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Software for people with dementia – Christine Bryden’s 2013 speech resonates.

Christine Bryden’s insight, empathy and fierce intellect has never been more potently combined as she contemplates life in a ‘dementia prison’ (otherwise known as a dementia unit, within a residential aged care facility) as a consequence of her terminal illness.

With all good intentions, dementia-care advocates can dilute their message by keeping things nice. Not so Ms Bryden, who has had the illness since 1995, when she was 46. Her speech is challenging – this is a disease ‘that will kill us over time’, a secure dementia unit is ‘long term palliative care. There is no need to ‘jolly’ up a person who sits sleepily in a chair in an apathetic state. This, she explains, ‘could be me, preparing for my death’, and, as a person who has come to the end of life, ‘my spiritual, emotional and physical needs must be supported’.

As a researcher looking at how best to create software for people with dementia, Bryden’s speech presented by the Australian Aged Care Quality Agency deepens my understanding. Peacefulness, calm and quiet contemplation must be part of a user’s experience.

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Man gives birth to Stars: Scanderia’s alpha release of the game ‘Quark’

This link takes you to a Vimeo video of Quark’s (alpha version). For a profile on this beautiful  game about creating the cosmos and their kickstarter campaign, see http://www.kickstarter.com/projects/scanderia/quark-a-dent-in-the-gaming-universe

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AVED Video

Here’s a short film about my research ‘AVED’, which stands for ‘Applying Virtual environments to Dementia Care’. I wish to acknowledge the support of Swinburne University of Technology, The Smart Services Cooperative Research Centre and Alzheimer’s Australia (Victoria) and the residents and staff of Emmy Monash Aged Care 

 

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Leap Motion: could this new gestural interface signal the end of the mouse ?

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Robots Vs Humans : no competition; cup stacking shows there is a long way to go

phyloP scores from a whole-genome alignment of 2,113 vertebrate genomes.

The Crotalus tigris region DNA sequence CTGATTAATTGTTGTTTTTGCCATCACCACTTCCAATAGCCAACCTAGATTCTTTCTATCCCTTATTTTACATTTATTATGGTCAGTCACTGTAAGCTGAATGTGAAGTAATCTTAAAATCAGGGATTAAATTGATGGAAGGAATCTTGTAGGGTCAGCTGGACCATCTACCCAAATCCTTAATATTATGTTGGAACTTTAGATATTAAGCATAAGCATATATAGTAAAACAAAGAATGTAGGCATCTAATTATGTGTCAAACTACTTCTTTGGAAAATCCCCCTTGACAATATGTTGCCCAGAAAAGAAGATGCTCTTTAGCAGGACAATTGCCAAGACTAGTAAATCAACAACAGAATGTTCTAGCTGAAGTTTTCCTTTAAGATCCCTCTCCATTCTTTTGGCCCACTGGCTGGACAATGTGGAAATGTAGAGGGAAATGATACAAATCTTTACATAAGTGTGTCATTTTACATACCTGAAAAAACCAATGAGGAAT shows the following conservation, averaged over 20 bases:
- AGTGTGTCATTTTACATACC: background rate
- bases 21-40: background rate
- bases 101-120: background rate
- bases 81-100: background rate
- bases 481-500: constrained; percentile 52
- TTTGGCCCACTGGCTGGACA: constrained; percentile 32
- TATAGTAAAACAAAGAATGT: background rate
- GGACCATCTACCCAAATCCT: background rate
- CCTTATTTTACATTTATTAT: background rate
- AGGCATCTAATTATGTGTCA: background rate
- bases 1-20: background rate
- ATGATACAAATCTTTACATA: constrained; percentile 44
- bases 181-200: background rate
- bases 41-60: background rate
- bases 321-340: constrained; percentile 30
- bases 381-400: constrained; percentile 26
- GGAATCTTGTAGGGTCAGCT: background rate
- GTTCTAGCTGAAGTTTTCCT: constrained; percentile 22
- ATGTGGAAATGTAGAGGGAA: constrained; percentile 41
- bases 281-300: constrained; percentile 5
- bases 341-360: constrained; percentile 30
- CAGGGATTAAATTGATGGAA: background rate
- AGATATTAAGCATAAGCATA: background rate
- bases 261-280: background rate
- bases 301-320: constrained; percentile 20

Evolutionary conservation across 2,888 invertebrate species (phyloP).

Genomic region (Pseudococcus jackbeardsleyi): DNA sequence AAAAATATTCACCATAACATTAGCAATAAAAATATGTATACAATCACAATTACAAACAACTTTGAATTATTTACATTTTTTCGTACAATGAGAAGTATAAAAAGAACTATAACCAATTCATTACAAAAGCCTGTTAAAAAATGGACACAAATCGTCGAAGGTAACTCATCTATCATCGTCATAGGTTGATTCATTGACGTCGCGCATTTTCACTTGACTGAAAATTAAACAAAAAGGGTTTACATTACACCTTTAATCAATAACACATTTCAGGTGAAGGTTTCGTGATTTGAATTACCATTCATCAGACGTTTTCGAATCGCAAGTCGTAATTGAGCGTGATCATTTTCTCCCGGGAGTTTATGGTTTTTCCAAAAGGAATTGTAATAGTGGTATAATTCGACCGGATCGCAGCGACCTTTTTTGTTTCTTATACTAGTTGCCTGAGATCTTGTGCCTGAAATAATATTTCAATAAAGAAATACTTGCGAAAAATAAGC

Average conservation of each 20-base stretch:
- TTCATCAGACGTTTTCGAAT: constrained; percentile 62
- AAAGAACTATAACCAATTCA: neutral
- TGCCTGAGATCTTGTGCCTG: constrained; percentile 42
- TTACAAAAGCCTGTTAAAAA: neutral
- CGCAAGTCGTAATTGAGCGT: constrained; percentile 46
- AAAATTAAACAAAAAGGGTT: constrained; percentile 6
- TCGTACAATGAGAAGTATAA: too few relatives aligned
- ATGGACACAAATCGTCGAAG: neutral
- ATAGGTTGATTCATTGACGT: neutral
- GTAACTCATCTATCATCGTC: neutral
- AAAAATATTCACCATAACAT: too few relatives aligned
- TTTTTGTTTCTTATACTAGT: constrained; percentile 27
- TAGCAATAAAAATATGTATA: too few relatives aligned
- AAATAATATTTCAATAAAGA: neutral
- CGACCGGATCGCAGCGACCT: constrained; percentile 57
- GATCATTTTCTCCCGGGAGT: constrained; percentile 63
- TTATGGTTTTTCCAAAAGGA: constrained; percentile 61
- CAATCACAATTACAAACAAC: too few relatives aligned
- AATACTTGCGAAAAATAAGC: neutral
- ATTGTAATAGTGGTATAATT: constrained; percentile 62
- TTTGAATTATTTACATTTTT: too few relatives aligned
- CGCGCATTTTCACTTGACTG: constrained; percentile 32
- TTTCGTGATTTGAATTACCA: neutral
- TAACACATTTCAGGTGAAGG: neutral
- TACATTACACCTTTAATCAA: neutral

Moral of the story: three year olds CAN help with the dishes…

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emotional content

Emotion
1.Rather sentimental but sweet…this film demonstrates that thinking about love is a measurable impact (via scanning on an MRI)

The Love Competition from Brent Hoff on Vimeo.

2. High end animation on Hip Dysplasia, created by Surgical Multimedia; this educational video is a training module designed  for early childhood education, features an evocative digital baby.

(the voiceover is mine)

Developmental Dysplasia

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Posted in Applied Virtual Environment for Dementia Care (AVED), augmented reality, Health | Tagged | 3 Comments

Along the virtuality continuum

Over the coming months, I’ll be using this site to share and construct some hopefully useful thoughts about why it is that ‘traditional’ virtual reality platforms with 3D graphics are not being taken up by the services sector, while augmented reality, via location-based applications (mobile AR), is being explored with a fair degree of enthusiasm.

See for example, Australia’s Commonwealth Bank, one of the countries largest and oldest banks; it jumped head-long into mobile AR joy in 2010.

Really useful tool ? Marketing gimmickry ? Early adopter hype ? I’d like to know how the service is actually going. More importantly, I’d like to know what factors are influencing the services sector in their decision to, on the one hand, explore augmented reality (AR), and on the other,  leave virtual reality (VR) languishing in what technology analyst Garnter describes as ‘the trough of disillusionment‘.

I’ll be posting some interesting examples of both AR and VR to accompany the theoretical side of the investigation.
Here’s a digital construction by Paul Nicholls of a possible future built environment. The project was part of his Unit 15 course work at the Bartlett School of Architecture, LCU(UK).


GOLDEN AGE – SOMEWHERE from Paul Nicholls on Vimeo.

*Thanks to Alphaville artist Keiichi Matsuda for the link. (See Matsuda’s provocative ‘Augmented City’ project in the  previous post)

Comments welcome

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Augmented city – grab your 3D glasses for this….

…or watch in 2D on YouTube

Augmented City 3D from Keiichi Matsuda on Vimeo.